By Emily Shapiro Katz
I grew up in a Conservative synagogue where the practice in the ‘80s was for Bat Mitzvah girls to chant the haftorah on Friday night, without its blessings. My haftorah was the last Jewish ritual I would lead for almost 20 years. After my Bat Mitzvah, I went to an Orthodox high school where I spent four years on the girls’ side of the mechitza, with no interest in (or permission to) play any public role in prayer.
After high school, I studied at an Orthodox girls’ midrasha in Jerusalem. Hours of our study was dedicated to the Talmudic principles dictating the obligations and exemptions of women in mitzvot. The basic principle that women were exempt from positive time-bound commandments (and therefore they could never exempt a man from his obligation) was drilled into all of us. But, I can still remember the first time I learned the concept of “af hen hayu beoto hanes.” This is the principle that, in the context of Purim, Chanukah, and Pesach, obligates women (and slaves and minors) in certain mitzvot because “she too was involved in the miracle.” We learned that women were obligated to HEAR the megillah but, alas, not to READ from the megillah. This distinction – along with numerous other arguments – meant that there would be no women’s megillah reading even at our all-female “Modern Orthodox” midrasha. I remember feeling envious of my peers at Midreshet Lindenbaum who had their own megillah reading. But, I also remember that they had to “suffer” being called “feminists,” a dirty word in our circles.
By the time I began my studies at Stern College for Women, Yeshiva University, I was a full-fledge “Orthodox feminist,” studying in the advanced Talmud track. In 1997, I spearheaded a petition to have a women’s megillah reading on campus. Rabbi Norman Lamm, the Dean of Yeshiva University, refused our request. Looking back, this was a defining moment in what would ultimately be my break from Orthodox feminism. Today, the idea of hundreds of women asking permission (and being denied!) from one male Rabbinic figure to read aloud together from Megillat Esther seems ludicrous to me.
By 2004, I was living in Jerusalem during my first year of marriage. Dressed as “milk and honey,” my husband and I attended the mixed megillah reading at the Pardes Institute for Jewish Studies. The reading in the Pardes Beit Midrash felt respectful and natural to me. There was no turning back.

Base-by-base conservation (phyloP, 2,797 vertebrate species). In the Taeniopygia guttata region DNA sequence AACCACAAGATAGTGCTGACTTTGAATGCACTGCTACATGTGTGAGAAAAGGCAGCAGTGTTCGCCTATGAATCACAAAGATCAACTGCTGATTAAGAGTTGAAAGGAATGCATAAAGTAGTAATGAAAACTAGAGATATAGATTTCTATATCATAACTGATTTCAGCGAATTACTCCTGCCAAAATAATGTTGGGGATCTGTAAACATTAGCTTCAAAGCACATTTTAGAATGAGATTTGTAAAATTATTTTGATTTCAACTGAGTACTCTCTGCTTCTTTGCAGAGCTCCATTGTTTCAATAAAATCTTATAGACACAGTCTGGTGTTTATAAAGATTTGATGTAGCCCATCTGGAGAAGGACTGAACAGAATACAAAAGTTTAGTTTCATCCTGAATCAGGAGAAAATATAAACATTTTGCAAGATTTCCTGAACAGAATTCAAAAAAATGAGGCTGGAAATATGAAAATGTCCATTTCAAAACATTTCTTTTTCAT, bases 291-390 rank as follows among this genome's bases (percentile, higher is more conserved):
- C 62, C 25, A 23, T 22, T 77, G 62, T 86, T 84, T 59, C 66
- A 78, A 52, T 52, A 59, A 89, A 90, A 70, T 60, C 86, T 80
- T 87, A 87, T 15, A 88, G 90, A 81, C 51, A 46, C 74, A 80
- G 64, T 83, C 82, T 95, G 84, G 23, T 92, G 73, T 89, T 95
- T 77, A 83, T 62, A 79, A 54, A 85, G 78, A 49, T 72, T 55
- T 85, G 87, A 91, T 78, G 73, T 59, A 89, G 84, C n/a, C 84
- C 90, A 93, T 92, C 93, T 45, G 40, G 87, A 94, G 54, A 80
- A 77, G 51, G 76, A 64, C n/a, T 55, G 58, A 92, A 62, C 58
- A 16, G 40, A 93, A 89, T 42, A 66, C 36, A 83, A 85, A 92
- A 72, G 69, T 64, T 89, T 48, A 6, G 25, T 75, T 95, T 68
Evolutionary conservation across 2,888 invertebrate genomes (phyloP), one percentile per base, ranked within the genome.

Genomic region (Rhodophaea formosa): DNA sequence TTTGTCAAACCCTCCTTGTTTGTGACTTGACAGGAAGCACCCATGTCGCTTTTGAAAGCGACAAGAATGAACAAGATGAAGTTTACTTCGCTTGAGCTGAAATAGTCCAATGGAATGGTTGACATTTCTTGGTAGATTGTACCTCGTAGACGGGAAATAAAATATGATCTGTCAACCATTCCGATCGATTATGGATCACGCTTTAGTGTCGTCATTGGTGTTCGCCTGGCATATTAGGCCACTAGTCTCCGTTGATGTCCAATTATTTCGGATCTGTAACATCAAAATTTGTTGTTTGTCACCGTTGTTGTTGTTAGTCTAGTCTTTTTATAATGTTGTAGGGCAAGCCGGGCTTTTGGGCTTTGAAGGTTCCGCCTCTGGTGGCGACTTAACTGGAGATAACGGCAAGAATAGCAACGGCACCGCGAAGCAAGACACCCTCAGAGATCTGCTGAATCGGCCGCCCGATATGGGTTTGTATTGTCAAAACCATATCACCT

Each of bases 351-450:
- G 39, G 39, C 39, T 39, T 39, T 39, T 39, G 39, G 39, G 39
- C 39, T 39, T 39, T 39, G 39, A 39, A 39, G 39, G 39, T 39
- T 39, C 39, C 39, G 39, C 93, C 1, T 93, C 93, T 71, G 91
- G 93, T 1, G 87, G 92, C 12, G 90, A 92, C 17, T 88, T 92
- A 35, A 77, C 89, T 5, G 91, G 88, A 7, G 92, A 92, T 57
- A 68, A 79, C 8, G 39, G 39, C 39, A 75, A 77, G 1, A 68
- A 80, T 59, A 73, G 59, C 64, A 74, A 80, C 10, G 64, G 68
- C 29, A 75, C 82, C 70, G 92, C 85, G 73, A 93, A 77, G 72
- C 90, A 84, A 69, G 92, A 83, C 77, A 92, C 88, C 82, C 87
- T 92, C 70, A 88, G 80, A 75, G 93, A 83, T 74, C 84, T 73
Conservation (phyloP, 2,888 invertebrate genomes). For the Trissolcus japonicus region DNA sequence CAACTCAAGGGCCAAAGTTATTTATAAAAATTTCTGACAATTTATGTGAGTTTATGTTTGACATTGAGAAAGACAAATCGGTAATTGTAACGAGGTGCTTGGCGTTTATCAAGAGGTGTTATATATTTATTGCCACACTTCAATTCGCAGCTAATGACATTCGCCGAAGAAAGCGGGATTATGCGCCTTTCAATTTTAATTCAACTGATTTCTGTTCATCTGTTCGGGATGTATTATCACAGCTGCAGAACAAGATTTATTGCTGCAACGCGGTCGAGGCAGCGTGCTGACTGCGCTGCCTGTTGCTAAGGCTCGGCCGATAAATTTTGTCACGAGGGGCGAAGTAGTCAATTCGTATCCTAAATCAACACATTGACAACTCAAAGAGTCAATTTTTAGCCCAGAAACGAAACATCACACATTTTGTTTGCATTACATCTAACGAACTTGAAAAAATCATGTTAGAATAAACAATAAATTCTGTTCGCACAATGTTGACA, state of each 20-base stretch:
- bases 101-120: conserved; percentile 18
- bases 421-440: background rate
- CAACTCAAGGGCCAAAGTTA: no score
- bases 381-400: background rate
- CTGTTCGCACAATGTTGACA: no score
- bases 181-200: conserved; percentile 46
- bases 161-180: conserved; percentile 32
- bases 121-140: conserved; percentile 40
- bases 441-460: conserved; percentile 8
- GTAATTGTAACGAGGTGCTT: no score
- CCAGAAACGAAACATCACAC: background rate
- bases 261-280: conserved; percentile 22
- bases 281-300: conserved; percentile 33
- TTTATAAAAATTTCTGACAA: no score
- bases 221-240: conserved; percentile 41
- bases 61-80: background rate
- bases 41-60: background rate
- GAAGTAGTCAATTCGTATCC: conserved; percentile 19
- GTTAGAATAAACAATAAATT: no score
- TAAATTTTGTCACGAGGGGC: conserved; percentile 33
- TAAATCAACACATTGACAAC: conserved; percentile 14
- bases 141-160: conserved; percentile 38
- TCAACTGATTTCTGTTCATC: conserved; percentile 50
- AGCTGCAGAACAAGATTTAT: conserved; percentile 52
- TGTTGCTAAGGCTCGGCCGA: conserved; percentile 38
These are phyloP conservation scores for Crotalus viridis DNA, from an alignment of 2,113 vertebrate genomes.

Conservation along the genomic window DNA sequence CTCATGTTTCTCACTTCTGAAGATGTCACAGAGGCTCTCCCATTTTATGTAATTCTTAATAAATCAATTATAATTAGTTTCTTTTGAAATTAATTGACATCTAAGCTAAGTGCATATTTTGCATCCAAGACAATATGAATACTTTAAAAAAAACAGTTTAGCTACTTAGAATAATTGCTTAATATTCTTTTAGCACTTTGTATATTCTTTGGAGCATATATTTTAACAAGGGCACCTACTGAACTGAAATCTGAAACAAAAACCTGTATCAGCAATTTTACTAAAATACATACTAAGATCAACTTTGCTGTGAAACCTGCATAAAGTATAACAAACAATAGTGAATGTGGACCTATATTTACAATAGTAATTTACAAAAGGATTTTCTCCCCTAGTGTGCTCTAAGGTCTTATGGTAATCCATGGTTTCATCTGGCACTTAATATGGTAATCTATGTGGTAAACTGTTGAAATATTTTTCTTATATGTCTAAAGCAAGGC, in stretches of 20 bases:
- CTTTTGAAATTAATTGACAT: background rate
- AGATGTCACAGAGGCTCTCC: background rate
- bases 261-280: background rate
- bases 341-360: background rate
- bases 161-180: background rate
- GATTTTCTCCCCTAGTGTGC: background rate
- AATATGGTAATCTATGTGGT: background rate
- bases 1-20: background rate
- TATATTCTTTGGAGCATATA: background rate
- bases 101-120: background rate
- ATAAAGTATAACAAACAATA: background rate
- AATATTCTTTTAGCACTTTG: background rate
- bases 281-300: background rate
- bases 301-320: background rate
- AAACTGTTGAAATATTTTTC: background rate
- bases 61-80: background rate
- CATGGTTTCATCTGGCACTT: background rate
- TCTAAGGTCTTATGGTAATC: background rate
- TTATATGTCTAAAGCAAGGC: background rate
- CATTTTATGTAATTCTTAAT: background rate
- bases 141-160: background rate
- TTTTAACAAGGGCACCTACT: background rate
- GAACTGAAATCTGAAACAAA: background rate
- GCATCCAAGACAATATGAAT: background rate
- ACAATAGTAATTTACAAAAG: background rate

In 2005, we moved to Atlanta, Georgia, where we took part in creating a community that met periodically for partnership-style prayer and Pardes-style learning. I was asked to read the haftorah for the first day of Rosh Hashanah. After years in Orthodox schools and shuls, I had acquired no synagogue skills. I felt like I was studying for my Bat Mitzvah all over again. Except this time, I was 30 years old and 3 months pregnant with my first child. The haftorah for the first day of Rosh Hashanah is taken from Samuel I:I which tells the story of Hannah’s barrenness, her miraculous pregnancy, and her prayer of thanksgiving. Chanting “tefillat Channah” in a living room in Atlanta was an “aha moment” for me. I suddenly couldn’t believe that I had always heard this chapter recited in a man’s voice. How natural, how obvious, how powerful and appropriate it felt for the words to be coming from the voice of a woman.
In Atlanta, we also organized a mixed megillah reading. I got a cassette tape and started practicing over and over again. Now 9 months pregnant, and dressed as Princess Fiona, I read from the megillah for the first time. Again, I remember thinking “but, of course!” – how did I ever think that Megillat Esther – a story written by a woman, featuring a woman – should not be read by a woman!?!
After two years in Atlanta, we moved to San Francisco, where we helped lead an independent minyan. I cherished knowing that my daughters were growing up seeing and HEARING their mother lead our community in song and prayer. And, year after year on Purim – dressed as Raggedy Ann, a popcorn vendor, a Goth, a sugar box, an Israeli settler – I read my beloved chapter 7. And, every year, I was reminded that – despite years of silencing myself – this was something I was capable of and, even called upon, to do.
This year, I will be attending Women of the Wall’s megillah reading at the Kotel for the first time. There was a time in my life when WOW’s agenda would have seemed too radical, even offensive, to me. Now, when I read WOW’s mission statement: “to achieve the social and legal recognition of our right, as women, to wear prayer shawls, pray and read from the Torah collectively and out loud at the Western Wall,” I am shocked that this is not just a given. Of course women should be free to wear tallit and read Torah at the Kotel. And, of course, women should be welcome to read Megillat Esther at the Kotel. Yet, on Rosh Hodesh Adar II, we were told by police that women are now not allowed to dance at the Kotel. Who knows what new prohibition might arise when we take out our megillah on Monday morning?
In “my” chapter 7, the King asks Esther “What is your petition, and it shall be given to you. And what is your request, even up to half the kingdom, and it shall be granted.” Our petition and request are simple. We are not asking for half the kingdom; we are just asking not to suppress the voices and the freedoms of half the Jewish people.